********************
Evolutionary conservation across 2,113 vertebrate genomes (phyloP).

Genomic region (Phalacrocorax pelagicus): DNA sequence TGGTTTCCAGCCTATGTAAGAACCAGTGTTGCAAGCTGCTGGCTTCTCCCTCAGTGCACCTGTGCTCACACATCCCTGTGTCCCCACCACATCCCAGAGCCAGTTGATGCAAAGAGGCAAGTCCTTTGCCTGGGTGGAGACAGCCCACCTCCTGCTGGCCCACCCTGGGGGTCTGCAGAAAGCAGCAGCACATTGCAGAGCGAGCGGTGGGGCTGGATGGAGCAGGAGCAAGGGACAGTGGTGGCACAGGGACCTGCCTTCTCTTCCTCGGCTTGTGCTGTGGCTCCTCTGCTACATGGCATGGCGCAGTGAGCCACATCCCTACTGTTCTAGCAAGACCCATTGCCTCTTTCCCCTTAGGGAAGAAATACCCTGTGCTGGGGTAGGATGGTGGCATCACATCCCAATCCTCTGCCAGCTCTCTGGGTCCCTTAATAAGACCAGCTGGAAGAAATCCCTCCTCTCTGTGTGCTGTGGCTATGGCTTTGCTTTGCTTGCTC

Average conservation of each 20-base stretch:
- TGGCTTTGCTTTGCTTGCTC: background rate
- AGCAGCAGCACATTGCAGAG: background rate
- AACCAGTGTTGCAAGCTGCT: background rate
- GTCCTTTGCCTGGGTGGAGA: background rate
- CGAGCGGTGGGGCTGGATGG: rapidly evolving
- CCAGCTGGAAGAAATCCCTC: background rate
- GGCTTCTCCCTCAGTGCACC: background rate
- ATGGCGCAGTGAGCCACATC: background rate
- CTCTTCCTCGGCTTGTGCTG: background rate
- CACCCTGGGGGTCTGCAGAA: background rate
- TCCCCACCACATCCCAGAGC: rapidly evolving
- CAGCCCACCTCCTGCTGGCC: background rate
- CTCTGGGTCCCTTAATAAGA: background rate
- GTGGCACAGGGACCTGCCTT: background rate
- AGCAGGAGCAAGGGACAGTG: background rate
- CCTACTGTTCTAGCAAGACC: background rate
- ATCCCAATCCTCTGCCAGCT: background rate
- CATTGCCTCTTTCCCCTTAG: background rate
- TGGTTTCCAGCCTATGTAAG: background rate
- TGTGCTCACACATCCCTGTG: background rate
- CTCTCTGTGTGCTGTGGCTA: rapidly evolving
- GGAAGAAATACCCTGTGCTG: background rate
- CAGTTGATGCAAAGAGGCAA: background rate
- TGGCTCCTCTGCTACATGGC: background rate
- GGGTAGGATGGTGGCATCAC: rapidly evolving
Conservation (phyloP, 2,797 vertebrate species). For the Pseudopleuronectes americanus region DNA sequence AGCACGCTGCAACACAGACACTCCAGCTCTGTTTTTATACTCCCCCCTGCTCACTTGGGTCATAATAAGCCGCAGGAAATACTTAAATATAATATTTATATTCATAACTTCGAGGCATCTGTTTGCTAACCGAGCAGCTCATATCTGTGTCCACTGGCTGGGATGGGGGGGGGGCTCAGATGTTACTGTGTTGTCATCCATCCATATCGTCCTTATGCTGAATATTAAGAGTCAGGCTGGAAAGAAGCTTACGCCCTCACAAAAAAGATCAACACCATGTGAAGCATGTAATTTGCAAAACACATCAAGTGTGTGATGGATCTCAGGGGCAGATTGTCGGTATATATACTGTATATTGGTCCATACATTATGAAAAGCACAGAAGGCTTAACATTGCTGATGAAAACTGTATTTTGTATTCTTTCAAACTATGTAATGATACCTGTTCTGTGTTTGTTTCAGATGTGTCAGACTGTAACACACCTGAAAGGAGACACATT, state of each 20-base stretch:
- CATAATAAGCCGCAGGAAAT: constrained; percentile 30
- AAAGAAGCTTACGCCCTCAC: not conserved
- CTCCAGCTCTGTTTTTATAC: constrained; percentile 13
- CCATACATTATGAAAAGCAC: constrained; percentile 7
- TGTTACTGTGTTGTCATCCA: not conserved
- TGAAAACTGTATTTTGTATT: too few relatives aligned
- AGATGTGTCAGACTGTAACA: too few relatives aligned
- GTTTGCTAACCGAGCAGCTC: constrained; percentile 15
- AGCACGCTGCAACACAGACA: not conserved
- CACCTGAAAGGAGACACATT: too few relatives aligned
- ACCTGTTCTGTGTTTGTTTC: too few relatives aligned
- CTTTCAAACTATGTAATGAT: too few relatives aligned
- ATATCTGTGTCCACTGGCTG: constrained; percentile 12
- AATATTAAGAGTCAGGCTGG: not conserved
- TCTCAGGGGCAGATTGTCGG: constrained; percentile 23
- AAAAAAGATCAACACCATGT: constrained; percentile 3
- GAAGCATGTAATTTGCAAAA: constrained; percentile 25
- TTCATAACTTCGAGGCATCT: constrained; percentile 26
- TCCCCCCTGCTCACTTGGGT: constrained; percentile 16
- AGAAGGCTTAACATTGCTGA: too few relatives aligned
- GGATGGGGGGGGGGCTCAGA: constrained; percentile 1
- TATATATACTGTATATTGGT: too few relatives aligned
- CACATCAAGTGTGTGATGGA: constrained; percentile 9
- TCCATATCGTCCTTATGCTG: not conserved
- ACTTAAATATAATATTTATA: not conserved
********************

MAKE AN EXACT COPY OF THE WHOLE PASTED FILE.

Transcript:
Evolutionary conservation across 2,113 vertebrate genomes (phyloP).

Genomic region (Phalacrocorax pelagicus): DNA sequence TGGTTTCCAGCCTATGTAAGAACCAGTGTTGCAAGCTGCTGGCTTCTCCCTCAGTGCACCTGTGCTCACACATCCCTGTGTCCCCACCACATCCCAGAGCCAGTTGATGCAAAGAGGCAAGTCCTTTGCCTGGGTGGAGACAGCCCACCTCCTGCTGGCCCACCCTGGGGGTCTGCAGAAAGCAGCAGCACATTGCAGAGCGAGCGGTGGGGCTGGATGGAGCAGGAGCAAGGGACAGTGGTGGCACAGGGACCTGCCTTCTCTTCCTCGGCTTGTGCTGTGGCTCCTCTGCTACATGGCATGGCGCAGTGAGCCACATCCCTACTGTTCTAGCAAGACCCATTGCCTCTTTCCCCTTAGGGAAGAAATACCCTGTGCTGGGGTAGGATGGTGGCATCACATCCCAATCCTCTGCCAGCTCTCTGGGTCCCTTAATAAGACCAGCTGGAAGAAATCCCTCCTCTCTGTGTGCTGTGGCTATGGCTTTGCTTTGCTTGCTC

Average conservation of each 20-base stretch:
- TGGCTTTGCTTTGCTTGCTC: background rate
- AGCAGCAGCACATTGCAGAG: background rate
- AACCAGTGTTGCAAGCTGCT: background rate
- GTCCTTTGCCTGGGTGGAGA: background rate
- CGAGCGGTGGGGCTGGATGG: rapidly evolving
- CCAGCTGGAAGAAATCCCTC: background rate
- GGCTTCTCCCTCAGTGCACC: background rate
- ATGGCGCAGTGAGCCACATC: background rate
- CTCTTCCTCGGCTTGTGCTG: background rate
- CACCCTGGGGGTCTGCAGAA: background rate
- TCCCCACCACATCCCAGAGC: rapidly evolving
- CAGCCCACCTCCTGCTGGCC: background rate
- CTCTGGGTCCCTTAATAAGA: background rate
- GTGGCACAGGGACCTGCCTT: background rate
- AGCAGGAGCAAGGGACAGTG: background rate
- CCTACTGTTCTAGCAAGACC: background rate
- ATCCCAATCCTCTGCCAGCT: background rate
- CATTGCCTCTTTCCCCTTAG: background rate
- TGGTTTCCAGCCTATGTAAG: background rate
- TGTGCTCACACATCCCTGTG: background rate
- CTCTCTGTGTGCTGTGGCTA: rapidly evolving
- GGAAGAAATACCCTGTGCTG: background rate
- CAGTTGATGCAAAGAGGCAA: background rate
- TGGCTCCTCTGCTACATGGC: background rate
- GGGTAGGATGGTGGCATCAC: rapidly evolving
Conservation (phyloP, 2,797 vertebrate species). For the Pseudopleuronectes americanus region DNA sequence AGCACGCTGCAACACAGACACTCCAGCTCTGTTTTTATACTCCCCCCTGCTCACTTGGGTCATAATAAGCCGCAGGAAATACTTAAATATAATATTTATATTCATAACTTCGAGGCATCTGTTTGCTAACCGAGCAGCTCATATCTGTGTCCACTGGCTGGGATGGGGGGGGGGCTCAGATGTTACTGTGTTGTCATCCATCCATATCGTCCTTATGCTGAATATTAAGAGTCAGGCTGGAAAGAAGCTTACGCCCTCACAAAAAAGATCAACACCATGTGAAGCATGTAATTTGCAAAACACATCAAGTGTGTGATGGATCTCAGGGGCAGATTGTCGGTATATATACTGTATATTGGTCCATACATTATGAAAAGCACAGAAGGCTTAACATTGCTGATGAAAACTGTATTTTGTATTCTTTCAAACTATGTAATGATACCTGTTCTGTGTTTGTTTCAGATGTGTCAGACTGTAACACACCTGAAAGGAGACACATT, state of each 20-base stretch:
- CATAATAAGCCGCAGGAAAT: constrained; percentile 30
- AAAGAAGCTTACGCCCTCAC: not conserved
- CTCCAGCTCTGTTTTTATAC: constrained; percentile 13
- CCATACATTATGAAAAGCAC: constrained; percentile 7
- TGTTACTGTGTTGTCATCCA: not conserved
- TGAAAACTGTATTTTGTATT: too few relatives aligned
- AGATGTGTCAGACTGTAACA: too few relatives aligned
- GTTTGCTAACCGAGCAGCTC: constrained; percentile 15
- AGCACGCTGCAACACAGACA: not conserved
- CACCTGAAAGGAGACACATT: too few relatives aligned
- ACCTGTTCTGTGTTTGTTTC: too few relatives aligned
- CTTTCAAACTATGTAATGAT: too few relatives aligned
- ATATCTGTGTCCACTGGCTG: constrained; percentile 12
- AATATTAAGAGTCAGGCTGG: not conserved
- TCTCAGGGGCAGATTGTCGG: constrained; percentile 23
- AAAAAAGATCAACACCATGT: constrained; percentile 3
- GAAGCATGTAATTTGCAAAA: constrained; percentile 25
- TTCATAACTTCGAGGCATCT: constrained; percentile 26
- TCCCCCCTGCTCACTTGGGT: constrained; percentile 16
- AGAAGGCTTAACATTGCTGA: too few relatives aligned
- GGATGGGGGGGGGGCTCAGA: constrained; percentile 1
- TATATATACTGTATATTGGT: too few relatives aligned
- CACATCAAGTGTGTGATGGA: constrained; percentile 9
- TCCATATCGTCCTTATGCTG: not conserved
- ACTTAAATATAATATTTATA: not conserved